6700 or force

Jul 27, 2010
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I have been using 6600 groupo for long while and have really enjoyed shifting on the fly and now I am forced to get a new group.I am only concerned on shifting.
Is the 6700 hard to maintain from day to day ? Any cable tricks to reduce friction or special lubing ?
Is sram worth all hype ?
Again Im only looking at 6700 and the force.


thx
 
Jul 27, 2009
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Shimano 6700 over Force and day of the week for me, might be a little heavier but shifting, braking, crank stiffness and reliability are much better.
 
Mar 10, 2009
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Shimano if you must...

I agree with M Sport, 6700 over Force any day. But, you really should consider Athena too.

If your only reservation is compatability of wheels you aready have there are numerous "conversion" cassettes available that get Campagnolo spacing on Shimano splines.
 
Jul 11, 2010
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M Sport said:
Shimano 6700 over Force and day of the week for me, might be a little heavier but shifting, braking, crank stiffness and reliability are much better.
I've ridden a bunch of miles on both this year and IMO Force buries Ultegra. Force shifters do take about 500 or so miles to loosen up and break in (hence the complaints about it), but after that it's great. Ultegra starts out great and then starts to get really fussy.

SRAM uses much stronger springs on the rear derailleur than Shimano and that's a lot of the reason why it stays in adjustment better. SRAM bottom brackets are crap and you should just bin it for a good one before you even ride the bike. It will only cause you pain.
 
Jul 11, 2010
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urban attacker said:
Any cable tricks to reduce friction or special lubing ?
As I understand it, every cable housing end on Ultegra 6700 is supposed to have a ferrule crimped to it. Otherwise you end up with sticky shifting. Ultegra is really susceptible to dirty cable housings. It's great if you don't ride in the wet, but a couple rain games and its just not the same anymore. A Shimano rep will be able to guide you through the specifics.
 
Jun 5, 2010
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AnythingButKestrel said:
I've ridden a bunch of miles on both this year and IMO Force buries Ultegra. Force shifters do take about 500 or so miles to loosen up and break in (hence the complaints about it), but after that it's great. Ultegra starts out great and then starts to get really fussy.

SRAM uses much stronger springs on the rear derailleur than Shimano and that's a lot of the reason why it stays in adjustment better. SRAM bottom brackets are crap and you should just bin it for a good one before you even ride the bike. It will only cause you pain.
+1 I have been using Sram now for three years and I have found that the stiffer springs equal more precise shifting and fewer adjustments/less maintenance over time than the competition. I did have a shifter break on me summer before last, but Sram replaced it within a few days, no questions asked. I also agree that I would steer clear of the Sram/Truvativ bottom brackets, I had trouble with mine as well.
 
Jul 6, 2009
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M Sport said:
Shimano 6700 over Force and day of the week for me, might be a little heavier but shifting, braking, crank stiffness and reliability are much better.
he speaks the truth shimano is superior in all ways but weight worked at a shop seen what works and what does not. as for campy there sort of behind these days most companies dont offer campy equipped bikes anymore to pricey not much innovation for example there brake calipers wtf other wise good stuff but why bother. shimano and sram are killing it lately. i love my dura ace 7800 and 7900 hundred never had any problems of any kind in over 65000 miles racing training bad weather good weather crashes etc... same bb's to lol.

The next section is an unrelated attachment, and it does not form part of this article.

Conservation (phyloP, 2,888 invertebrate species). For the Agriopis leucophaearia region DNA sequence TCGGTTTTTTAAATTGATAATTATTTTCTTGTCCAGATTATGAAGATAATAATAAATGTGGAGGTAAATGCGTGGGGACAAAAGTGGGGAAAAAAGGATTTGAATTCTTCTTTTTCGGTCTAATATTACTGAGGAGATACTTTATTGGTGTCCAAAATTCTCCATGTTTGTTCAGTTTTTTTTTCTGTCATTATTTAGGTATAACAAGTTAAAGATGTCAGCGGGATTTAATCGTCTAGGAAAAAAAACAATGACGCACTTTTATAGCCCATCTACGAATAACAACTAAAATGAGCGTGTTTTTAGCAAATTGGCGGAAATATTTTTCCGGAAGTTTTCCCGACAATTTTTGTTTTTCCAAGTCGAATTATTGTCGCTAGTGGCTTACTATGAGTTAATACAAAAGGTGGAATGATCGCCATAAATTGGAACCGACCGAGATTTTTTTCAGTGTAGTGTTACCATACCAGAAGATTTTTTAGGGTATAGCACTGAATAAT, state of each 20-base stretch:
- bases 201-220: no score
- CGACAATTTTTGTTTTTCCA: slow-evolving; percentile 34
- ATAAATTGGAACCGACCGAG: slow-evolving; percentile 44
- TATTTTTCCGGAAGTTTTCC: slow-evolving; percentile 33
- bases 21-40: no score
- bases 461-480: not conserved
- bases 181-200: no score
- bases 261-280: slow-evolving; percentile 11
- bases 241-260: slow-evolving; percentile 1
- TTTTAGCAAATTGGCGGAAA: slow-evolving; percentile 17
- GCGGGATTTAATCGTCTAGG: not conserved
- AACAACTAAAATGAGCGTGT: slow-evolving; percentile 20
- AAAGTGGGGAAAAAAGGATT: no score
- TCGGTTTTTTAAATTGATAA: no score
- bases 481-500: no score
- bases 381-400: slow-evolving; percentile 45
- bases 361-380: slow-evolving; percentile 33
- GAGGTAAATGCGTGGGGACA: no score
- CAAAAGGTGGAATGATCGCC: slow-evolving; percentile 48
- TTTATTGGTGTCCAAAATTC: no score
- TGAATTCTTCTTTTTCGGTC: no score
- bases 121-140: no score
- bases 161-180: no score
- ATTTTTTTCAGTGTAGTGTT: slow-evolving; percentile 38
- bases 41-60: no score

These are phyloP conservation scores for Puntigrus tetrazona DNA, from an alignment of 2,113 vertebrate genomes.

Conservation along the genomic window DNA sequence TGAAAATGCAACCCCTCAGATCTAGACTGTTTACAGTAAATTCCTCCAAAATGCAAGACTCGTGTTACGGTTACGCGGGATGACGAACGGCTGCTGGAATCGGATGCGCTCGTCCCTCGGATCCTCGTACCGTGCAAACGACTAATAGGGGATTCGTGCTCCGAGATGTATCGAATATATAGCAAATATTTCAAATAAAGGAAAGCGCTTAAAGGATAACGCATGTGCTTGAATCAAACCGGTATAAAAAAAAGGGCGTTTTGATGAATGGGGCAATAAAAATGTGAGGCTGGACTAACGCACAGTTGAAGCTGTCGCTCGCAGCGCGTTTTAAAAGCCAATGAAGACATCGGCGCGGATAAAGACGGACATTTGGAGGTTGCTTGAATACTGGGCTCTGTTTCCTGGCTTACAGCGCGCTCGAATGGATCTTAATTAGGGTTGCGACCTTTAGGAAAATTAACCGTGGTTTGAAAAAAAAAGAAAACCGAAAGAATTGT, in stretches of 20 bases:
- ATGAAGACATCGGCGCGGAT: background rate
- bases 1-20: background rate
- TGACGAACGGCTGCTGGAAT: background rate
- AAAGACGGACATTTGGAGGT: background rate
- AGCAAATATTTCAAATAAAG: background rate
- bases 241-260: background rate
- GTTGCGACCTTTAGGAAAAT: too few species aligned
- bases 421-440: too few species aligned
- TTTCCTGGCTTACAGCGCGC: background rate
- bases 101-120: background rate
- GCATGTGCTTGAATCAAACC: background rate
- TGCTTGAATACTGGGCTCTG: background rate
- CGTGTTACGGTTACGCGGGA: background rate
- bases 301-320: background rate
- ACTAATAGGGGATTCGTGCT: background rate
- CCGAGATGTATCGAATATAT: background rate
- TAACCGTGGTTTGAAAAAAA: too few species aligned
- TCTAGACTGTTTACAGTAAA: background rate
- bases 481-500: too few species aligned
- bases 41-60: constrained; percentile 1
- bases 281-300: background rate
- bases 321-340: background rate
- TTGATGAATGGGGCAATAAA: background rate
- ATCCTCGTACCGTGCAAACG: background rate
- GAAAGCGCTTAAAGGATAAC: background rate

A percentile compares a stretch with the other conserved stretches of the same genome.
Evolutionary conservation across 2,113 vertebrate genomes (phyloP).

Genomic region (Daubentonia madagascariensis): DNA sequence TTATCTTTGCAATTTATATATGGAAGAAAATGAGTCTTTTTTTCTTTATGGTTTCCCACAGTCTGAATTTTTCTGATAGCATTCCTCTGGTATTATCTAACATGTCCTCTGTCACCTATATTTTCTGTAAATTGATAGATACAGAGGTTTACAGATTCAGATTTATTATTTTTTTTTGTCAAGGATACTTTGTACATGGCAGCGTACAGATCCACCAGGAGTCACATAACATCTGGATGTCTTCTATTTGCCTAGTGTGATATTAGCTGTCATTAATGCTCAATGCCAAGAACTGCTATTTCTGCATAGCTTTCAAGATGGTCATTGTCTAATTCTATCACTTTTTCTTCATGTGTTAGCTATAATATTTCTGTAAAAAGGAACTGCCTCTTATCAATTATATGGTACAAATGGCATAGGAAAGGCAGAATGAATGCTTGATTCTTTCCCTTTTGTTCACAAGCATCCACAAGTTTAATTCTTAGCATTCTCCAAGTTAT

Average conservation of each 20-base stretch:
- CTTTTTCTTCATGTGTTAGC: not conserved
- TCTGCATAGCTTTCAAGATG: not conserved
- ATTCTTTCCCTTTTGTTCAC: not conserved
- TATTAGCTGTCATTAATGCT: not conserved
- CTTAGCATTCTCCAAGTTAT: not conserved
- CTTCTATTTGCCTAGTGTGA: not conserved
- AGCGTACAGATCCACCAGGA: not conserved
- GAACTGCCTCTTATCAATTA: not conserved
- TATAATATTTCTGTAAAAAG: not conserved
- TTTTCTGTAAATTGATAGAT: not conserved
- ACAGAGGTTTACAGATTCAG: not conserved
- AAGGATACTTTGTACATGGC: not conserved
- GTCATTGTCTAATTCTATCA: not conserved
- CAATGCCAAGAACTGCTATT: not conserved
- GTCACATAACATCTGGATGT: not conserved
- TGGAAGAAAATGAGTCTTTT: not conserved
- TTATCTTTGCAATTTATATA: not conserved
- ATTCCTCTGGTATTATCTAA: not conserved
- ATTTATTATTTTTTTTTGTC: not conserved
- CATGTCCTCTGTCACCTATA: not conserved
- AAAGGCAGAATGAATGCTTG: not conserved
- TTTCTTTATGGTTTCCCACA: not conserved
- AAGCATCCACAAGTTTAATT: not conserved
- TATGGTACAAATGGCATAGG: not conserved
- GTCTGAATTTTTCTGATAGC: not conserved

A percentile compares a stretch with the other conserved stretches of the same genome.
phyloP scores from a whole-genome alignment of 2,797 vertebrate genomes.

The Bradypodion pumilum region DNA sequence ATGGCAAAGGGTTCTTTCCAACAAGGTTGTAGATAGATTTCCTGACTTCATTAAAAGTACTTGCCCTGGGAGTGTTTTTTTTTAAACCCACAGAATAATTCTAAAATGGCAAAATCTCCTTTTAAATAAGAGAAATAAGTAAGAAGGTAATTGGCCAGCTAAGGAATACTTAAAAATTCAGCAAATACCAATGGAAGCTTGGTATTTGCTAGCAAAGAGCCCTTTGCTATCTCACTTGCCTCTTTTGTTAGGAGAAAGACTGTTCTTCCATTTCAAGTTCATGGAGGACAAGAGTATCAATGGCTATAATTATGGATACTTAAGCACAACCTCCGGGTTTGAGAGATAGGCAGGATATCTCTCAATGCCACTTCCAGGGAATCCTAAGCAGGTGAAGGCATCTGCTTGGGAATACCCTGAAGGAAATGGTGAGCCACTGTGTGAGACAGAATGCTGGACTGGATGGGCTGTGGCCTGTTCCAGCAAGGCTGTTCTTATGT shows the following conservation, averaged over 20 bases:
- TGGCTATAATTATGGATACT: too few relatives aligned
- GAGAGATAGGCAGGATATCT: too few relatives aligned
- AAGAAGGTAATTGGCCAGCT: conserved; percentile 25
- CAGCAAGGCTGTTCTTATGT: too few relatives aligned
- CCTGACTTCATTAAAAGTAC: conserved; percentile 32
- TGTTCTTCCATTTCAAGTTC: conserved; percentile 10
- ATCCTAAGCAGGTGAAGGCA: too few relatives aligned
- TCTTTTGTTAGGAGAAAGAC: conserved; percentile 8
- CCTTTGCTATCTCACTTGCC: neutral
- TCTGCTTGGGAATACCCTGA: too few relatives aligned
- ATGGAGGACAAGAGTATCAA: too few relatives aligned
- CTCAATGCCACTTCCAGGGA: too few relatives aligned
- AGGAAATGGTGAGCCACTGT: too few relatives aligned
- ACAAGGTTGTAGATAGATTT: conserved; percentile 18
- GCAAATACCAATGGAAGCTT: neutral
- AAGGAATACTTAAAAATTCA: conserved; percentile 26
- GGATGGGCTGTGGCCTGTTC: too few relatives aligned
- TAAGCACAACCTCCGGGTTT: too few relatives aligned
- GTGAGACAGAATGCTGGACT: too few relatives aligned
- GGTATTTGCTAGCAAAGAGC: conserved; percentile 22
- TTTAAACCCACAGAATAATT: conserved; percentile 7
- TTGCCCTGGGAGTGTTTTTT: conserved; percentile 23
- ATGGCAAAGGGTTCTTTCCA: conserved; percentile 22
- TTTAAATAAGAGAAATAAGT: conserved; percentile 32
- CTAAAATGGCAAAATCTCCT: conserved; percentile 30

AnythingButKestrel said:
As I understand it, every cable housing end on Ultegra 6700 is supposed to have a ferrule crimped to it. Otherwise you end up with sticky shifting. Ultegra is really susceptible to dirty cable housings. It's great if you don't ride in the wet, but a couple rain games and its just not the same anymore. A Shimano rep will be able to guide you through the specifics.
Use 5mm housing and brass ferrules and you'll have none of the 6700 finickyness. After warrantying the 8 sram shifter and seeing how poor the FD, cogsets, chains and BB work...shimano 6700 anyday. sram is mediocre stuff marketed really well.
 
Mar 10, 2009
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I've put 15000 miles on SRAM in the last 18 months with zero defects. Only had to fine tune the indexing when I changed the chain. Low cost, low weight, fit and forget (with CK b/b). What's not to like?
 
Jul 30, 2010
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Personally, I prefer the 6700 stuff over the Force. I find that the Force cassette/chain combination isn't as smooth during shifts nor as quiet in general. Having said that, the rest of the Force stuff is well made and up to par with its Shimano counterparts. I don't like the way the shifters work as well on the SRAM stuff, but that is entirely a personal preference.

I will second using 5mm housing and brass ferrules on any shifting system, be it Shimano, SRAM or Campy. Definitely makes for smoother long term shifting performance.
 
May 20, 2010
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Centaur or 6700-unless you like chunky clunky funky shifting. Then go for the Force.
SRAM has all the feel of a cheap plastic chinese toy (and less precision!)
 
Nov 14, 2009
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Simple. Shimano. 12000kms on D/A 7800 mostly racing - no probs. 11000kms on Ultegra 6600 commuting and training - no probs, getting the first change of cassette and chain now. Only ever used Shimano 7spd, 9 spd, 10 spd. All good.